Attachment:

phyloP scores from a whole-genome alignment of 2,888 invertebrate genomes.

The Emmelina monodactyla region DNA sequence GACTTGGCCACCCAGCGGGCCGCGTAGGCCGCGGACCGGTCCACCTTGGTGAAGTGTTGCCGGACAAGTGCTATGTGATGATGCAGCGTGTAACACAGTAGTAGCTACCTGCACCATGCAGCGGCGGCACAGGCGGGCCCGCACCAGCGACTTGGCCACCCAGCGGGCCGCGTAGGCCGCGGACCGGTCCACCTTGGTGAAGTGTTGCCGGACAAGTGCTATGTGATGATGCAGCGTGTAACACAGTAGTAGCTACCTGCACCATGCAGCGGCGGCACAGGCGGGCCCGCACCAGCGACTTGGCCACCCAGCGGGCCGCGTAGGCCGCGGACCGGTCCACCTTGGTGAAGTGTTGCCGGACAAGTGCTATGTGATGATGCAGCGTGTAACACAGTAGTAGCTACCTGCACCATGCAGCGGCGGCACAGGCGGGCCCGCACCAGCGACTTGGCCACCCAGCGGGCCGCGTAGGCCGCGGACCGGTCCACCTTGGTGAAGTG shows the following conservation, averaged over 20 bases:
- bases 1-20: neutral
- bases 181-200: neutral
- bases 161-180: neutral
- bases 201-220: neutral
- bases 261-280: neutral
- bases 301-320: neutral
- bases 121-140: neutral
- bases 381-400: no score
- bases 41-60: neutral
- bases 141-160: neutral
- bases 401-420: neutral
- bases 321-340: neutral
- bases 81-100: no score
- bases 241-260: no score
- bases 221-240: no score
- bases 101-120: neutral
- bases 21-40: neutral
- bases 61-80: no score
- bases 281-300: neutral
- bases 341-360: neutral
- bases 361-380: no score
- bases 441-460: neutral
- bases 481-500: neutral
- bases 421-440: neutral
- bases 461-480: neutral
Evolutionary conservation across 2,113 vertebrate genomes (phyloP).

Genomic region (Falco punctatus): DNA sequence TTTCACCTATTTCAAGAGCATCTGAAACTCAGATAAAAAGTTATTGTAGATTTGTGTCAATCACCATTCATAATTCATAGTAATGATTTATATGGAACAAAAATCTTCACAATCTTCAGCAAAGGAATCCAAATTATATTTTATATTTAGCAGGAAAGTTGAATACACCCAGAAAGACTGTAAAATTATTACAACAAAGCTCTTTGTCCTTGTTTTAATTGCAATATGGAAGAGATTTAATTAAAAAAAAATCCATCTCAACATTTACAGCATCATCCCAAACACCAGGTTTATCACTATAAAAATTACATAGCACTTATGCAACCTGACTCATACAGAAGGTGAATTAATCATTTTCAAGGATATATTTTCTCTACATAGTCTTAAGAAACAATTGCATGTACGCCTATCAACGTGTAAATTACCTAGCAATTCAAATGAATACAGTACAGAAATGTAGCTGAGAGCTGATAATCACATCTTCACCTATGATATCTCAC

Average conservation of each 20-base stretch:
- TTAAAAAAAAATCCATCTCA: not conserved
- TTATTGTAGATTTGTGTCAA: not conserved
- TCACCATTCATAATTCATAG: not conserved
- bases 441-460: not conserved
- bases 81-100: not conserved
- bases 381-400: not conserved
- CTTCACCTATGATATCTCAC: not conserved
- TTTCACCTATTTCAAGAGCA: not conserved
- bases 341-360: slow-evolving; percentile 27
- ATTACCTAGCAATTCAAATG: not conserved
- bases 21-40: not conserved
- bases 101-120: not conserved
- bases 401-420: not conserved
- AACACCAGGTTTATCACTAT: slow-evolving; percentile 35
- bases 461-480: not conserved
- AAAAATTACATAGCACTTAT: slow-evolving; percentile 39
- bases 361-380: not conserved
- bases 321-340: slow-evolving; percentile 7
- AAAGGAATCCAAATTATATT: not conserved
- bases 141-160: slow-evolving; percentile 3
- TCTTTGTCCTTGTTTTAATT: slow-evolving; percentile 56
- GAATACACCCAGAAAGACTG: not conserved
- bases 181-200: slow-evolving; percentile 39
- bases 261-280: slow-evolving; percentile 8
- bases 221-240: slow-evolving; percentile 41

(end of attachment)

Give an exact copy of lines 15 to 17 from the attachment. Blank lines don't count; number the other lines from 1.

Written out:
- bases 81-100: no score
- bases 241-260: no score
- bases 221-240: no score